RMCA Fiction:
Squibble's Story: The Mouse Knight II

Cutter Hays

Weird Mouse

(Copyright 2005 Cutter Hays)

I woke two days later. I felt better. The past several days were a blur in my frazzled mind. I don't remember what was real and what was not. I had many strange dreams, all fading away like the twilight colors at sunset as soon as I opened my eyes.

I was in my cage, in my nestbox. It smelled mostly like Favorite. I thought of her and remembered she had been sitting there, listless and depressed when I had come home. Then, like a ton of bricks, it hit me that my mother was dead. I remembered everything, and my heart sank into my stomach. I felt sick and my eyes began crying without my permission.

Slowly I crawled out of my nest box, lethargic and sad. It was almost dawn of some day or other. Favorite was still sitting in that same spot I had left her days ago. It didn't even occur to me to ask what was wrong. I just got disgusted and left my cage immediately. On the way out I saw someone had left all my things at the foot of the ramp that led into and out of my cage. My armor, sword, helm, shield, backpack, side pouch and all the pills I had collected. Someone had also left a brand new, empty journal book and several tiny pencils - humans have some use for them, I suppose, but they're so small we can use them kind of like a large stick, so we do. There were also a few stacks of carefully cut drawing paper set on a thin board with homemade clips on it, just like the students at the Atelier used. Small sprigs of bamboo had been cut to mouse-pen size and the ends sharpened and split in the middle, making me crowquill pens - a new medium I hadn't tried yet - and with them was a bottle of black ink small enough for me to carry around. Someone had gone through alot of trouble to do all this. I was used to pencil tips and makeshift ball-point pen ends.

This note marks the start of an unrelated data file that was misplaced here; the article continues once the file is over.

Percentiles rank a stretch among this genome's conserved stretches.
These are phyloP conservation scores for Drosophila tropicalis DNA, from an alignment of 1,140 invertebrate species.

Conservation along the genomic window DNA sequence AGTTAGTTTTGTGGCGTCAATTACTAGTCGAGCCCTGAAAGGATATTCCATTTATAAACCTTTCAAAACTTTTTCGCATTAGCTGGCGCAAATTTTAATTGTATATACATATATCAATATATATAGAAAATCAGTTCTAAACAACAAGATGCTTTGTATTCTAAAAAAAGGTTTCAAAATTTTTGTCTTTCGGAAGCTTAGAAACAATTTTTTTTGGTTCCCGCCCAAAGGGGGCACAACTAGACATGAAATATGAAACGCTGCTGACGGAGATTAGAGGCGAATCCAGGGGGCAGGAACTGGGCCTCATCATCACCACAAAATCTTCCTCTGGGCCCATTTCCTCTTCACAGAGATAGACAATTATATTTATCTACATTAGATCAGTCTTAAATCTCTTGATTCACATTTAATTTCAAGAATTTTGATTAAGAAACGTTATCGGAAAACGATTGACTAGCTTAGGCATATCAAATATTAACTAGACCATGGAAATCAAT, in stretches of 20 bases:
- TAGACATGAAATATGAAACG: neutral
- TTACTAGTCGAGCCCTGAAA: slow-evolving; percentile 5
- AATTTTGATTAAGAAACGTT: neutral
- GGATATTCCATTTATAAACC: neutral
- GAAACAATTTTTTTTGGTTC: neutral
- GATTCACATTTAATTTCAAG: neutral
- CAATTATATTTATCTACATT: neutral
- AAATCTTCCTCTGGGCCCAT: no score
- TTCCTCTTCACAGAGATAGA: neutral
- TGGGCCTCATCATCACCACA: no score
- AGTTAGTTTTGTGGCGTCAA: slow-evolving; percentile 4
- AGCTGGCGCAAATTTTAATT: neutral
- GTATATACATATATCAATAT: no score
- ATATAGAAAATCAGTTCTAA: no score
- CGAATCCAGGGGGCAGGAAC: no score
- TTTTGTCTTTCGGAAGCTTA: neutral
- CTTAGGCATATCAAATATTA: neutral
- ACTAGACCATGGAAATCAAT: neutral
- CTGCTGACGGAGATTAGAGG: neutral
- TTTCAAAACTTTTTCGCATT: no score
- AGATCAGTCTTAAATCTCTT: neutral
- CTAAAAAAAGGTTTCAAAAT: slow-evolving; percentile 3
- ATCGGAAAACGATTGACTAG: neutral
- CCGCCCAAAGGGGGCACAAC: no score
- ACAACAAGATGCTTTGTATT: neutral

I looked back at the food dish. Favorite looked up at me imploringly, maybe hoping for a grooming or a kind word. I saw the dish had millet and cheerios in it - very special goodies. And the cage had been cleaned.

Favorite had a pathetic look on her face, like someone begging for a treat. But she didn't move, and the treats were right next to her, so I climbed out off the cage and went on my way across the house. I didn't know why it bothered me so much. No mouse likes a lazy mouse. Maybe that was it.

The house was quite empty. And quiet. It wasn't yet time for mice to be going to bed, and I wondered where everyone was. I scurried down the hall and into the back room, the human's bedroom. Nemo's cage was there, and so was his nasty girlfriend. She was busy stuffing her face with pellets and ignored me. I didn't like her. But hey, Nemo hadn't gotten to choose his girlfriend - the human chose for everyone when he went to the ranch or the shelters. Rarely could we come along. If he took Nemo to the ranch and Nemo picked out his own girlfriend, it might kinda give our secret away, and it was a good way to pick up diseases. So I guess she was the kind human's best try at picking for a chinchilla. I wondered if Nemo liked her.

I climbed down a mousehole and into the basement. There were many mice there, almost everyone. Hundreds of mice, all standing in formation or busy doing fighting drills. Almost twenty of them were in armor. Several were in lesser armor, carrying spears or other weapons, and wearing colored sashes with stripes on them (to denote who their teacher was and their rank in the class, I guess...I used military ranks, they used colored sashes). The more stripes, the higher the rank I guessed from the looks of it. The floor was alive with movement and the yelling of sergeant mice training recruits. In the middle of it all was BJ, teaching his famous fighting class. There was so much happening it was hard to look at. I wondered what the human thought of all that stuff.

Scratchy was down there, teaching with BJ - and his sash was purple! The color of royalty. It had seven stripes on it. No one else had even five. BJ had made him an assistant teacher. If anyone had taken the runt as a squire he'd have to wear those colors - the colors of his knight, but no one had, unless BJ... nahhh... no way.